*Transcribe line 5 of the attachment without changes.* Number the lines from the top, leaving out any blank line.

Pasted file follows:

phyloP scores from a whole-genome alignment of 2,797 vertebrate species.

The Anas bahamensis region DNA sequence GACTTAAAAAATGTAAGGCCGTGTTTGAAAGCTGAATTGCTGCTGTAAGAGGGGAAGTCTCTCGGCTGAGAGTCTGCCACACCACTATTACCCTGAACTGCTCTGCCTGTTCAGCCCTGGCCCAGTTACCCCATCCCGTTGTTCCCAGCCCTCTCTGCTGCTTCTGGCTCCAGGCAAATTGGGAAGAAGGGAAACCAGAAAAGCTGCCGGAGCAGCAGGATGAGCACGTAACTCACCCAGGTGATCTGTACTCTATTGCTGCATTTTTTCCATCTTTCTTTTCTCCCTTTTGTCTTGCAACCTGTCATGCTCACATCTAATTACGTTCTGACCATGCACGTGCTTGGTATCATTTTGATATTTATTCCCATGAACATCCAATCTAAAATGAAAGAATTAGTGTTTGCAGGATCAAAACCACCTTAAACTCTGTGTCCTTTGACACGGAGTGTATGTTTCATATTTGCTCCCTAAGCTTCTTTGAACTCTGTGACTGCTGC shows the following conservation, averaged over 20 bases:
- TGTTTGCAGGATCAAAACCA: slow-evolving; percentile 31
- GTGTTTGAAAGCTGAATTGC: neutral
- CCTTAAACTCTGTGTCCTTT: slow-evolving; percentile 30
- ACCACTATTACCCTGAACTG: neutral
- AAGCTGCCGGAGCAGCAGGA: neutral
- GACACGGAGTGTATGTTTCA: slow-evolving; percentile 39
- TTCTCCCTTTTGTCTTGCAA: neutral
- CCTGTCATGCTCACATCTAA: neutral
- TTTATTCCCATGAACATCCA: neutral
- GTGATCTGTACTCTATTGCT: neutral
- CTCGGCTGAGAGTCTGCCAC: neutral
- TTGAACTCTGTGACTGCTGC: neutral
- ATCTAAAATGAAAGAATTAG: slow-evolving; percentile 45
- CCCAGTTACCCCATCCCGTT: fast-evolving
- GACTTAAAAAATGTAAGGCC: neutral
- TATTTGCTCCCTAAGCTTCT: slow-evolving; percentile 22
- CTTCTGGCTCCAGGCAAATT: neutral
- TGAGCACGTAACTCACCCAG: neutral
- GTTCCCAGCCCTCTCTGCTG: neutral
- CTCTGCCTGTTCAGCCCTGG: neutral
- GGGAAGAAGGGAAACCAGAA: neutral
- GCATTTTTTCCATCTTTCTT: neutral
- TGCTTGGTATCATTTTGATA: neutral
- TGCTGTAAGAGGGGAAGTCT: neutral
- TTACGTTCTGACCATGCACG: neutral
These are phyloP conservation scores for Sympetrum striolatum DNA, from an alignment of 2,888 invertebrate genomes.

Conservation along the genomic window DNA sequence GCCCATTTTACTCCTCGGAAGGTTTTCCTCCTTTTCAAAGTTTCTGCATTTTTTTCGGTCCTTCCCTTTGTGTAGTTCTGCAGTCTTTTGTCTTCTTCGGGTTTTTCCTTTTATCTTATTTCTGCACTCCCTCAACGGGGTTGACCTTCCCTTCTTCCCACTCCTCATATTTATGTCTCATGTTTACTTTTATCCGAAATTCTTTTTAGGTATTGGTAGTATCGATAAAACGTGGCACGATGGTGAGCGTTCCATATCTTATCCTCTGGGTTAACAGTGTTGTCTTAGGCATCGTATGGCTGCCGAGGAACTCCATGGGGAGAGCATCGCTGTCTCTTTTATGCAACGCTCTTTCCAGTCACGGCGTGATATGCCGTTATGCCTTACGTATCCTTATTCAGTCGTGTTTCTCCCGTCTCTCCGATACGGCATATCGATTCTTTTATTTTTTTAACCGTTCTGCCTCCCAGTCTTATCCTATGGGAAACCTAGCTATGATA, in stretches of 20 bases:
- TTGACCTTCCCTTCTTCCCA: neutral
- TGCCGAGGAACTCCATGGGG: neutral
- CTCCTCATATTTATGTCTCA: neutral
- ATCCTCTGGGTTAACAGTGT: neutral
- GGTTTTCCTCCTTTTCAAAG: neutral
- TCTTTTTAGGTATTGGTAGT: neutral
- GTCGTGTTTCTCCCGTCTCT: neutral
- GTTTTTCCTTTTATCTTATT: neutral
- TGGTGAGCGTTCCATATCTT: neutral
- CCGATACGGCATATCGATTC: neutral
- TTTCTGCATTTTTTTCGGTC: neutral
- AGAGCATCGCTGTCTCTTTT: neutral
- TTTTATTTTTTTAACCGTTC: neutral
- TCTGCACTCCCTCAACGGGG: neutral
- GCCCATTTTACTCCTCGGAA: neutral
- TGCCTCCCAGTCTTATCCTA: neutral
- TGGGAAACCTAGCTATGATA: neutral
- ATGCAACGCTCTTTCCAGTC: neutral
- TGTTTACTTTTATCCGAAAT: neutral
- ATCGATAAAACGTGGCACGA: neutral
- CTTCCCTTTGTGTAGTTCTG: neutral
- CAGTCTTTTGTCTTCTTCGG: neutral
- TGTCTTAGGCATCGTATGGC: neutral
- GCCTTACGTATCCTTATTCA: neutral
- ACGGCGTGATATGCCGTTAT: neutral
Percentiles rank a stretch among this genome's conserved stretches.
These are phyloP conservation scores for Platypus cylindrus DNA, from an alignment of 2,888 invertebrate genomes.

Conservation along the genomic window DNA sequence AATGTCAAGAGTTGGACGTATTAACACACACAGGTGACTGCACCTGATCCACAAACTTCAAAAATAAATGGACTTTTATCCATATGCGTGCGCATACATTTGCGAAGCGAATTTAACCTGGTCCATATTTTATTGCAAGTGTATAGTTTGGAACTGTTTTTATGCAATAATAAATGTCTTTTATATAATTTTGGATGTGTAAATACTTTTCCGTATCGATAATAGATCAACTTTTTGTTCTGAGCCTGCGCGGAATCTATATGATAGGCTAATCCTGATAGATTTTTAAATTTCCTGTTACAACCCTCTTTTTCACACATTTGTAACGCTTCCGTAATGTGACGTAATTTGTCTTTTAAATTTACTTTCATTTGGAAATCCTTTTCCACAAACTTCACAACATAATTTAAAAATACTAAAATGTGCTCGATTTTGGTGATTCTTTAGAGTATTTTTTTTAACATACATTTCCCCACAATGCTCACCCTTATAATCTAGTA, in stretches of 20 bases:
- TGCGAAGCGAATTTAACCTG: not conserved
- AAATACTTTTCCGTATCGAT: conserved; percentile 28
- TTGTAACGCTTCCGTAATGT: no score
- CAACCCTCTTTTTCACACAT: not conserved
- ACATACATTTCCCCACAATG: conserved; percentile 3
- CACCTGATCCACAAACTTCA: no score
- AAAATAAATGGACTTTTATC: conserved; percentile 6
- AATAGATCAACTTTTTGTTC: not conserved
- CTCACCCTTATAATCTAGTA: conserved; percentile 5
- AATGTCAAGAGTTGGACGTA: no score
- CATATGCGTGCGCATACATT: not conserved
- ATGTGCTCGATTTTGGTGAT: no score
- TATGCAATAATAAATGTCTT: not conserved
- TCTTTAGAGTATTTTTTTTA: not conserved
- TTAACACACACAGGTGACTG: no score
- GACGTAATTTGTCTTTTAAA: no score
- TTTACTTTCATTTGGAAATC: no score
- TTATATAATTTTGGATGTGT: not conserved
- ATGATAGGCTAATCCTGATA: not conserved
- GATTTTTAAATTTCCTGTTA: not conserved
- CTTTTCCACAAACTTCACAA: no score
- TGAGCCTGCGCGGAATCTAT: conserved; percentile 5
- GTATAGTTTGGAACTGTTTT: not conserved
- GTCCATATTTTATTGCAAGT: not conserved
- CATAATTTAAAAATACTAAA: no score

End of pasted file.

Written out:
- CCTTAAACTCTGTGTCCTTT: slow-evolving; percentile 30